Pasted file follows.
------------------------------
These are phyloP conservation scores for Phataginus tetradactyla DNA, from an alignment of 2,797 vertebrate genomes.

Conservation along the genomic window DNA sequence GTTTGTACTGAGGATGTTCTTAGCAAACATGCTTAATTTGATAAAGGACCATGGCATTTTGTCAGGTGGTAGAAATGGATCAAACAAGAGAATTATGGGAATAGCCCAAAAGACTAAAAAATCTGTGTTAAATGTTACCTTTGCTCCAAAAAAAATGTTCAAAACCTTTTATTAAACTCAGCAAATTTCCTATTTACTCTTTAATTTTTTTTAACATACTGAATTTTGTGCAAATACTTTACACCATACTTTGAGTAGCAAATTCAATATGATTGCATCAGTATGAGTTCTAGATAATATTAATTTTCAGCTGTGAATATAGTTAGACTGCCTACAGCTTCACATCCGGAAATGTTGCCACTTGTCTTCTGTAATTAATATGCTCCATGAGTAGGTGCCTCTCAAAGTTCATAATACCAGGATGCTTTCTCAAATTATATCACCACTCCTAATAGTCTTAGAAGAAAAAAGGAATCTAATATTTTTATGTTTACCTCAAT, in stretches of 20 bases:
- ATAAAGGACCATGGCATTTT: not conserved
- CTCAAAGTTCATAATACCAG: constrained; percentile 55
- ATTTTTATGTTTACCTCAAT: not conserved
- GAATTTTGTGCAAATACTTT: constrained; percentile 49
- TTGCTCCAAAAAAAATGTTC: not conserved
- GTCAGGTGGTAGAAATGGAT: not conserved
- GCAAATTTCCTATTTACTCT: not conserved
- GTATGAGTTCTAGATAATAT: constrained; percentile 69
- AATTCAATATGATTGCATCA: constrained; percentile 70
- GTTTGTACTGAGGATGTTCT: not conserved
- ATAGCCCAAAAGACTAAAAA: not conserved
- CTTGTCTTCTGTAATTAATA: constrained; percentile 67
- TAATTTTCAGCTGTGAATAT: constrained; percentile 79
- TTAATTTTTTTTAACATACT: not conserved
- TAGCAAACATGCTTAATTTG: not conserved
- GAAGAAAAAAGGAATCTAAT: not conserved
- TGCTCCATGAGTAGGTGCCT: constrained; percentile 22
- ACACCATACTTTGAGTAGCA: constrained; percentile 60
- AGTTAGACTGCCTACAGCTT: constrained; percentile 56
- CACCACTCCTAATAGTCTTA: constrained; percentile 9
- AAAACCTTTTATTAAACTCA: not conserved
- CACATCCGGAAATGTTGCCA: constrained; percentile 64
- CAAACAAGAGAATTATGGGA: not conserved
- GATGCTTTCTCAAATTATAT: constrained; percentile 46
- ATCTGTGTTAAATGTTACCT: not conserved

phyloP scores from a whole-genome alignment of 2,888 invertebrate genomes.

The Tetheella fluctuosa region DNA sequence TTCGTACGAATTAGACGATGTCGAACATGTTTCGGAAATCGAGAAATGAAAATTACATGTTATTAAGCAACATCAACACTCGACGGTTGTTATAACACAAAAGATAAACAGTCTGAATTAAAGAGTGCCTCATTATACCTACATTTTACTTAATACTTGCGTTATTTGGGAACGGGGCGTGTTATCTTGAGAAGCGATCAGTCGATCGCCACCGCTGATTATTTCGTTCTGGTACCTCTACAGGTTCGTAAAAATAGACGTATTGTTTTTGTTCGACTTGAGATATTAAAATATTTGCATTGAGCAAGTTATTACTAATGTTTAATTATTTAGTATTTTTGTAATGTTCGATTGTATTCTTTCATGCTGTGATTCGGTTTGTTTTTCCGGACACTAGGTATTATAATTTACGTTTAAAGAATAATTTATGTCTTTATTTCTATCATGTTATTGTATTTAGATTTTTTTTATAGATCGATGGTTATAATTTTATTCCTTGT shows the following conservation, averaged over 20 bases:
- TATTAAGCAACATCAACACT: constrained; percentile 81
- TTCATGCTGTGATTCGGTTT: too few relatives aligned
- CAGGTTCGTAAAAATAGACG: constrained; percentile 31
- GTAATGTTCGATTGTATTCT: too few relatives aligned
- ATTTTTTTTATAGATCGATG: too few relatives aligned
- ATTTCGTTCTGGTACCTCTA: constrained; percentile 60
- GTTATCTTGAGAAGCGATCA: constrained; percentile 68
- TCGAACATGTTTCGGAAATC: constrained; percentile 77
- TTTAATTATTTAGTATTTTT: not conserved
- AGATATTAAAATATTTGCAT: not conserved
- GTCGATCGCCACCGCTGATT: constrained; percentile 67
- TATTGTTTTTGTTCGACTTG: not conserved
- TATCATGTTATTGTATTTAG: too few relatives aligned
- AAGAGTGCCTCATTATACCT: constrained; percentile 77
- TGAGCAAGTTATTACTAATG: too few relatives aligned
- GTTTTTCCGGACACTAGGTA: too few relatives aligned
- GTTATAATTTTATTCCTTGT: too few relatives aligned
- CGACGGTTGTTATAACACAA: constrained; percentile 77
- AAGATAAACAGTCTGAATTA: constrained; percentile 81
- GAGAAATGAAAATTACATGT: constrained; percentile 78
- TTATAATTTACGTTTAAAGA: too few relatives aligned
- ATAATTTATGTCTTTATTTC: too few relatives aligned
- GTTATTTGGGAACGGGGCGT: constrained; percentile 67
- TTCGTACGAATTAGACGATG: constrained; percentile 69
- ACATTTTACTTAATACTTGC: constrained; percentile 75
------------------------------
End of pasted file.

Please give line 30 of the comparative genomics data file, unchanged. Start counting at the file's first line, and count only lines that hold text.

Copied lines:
- TATTAAGCAACATCAACACT: constrained; percentile 81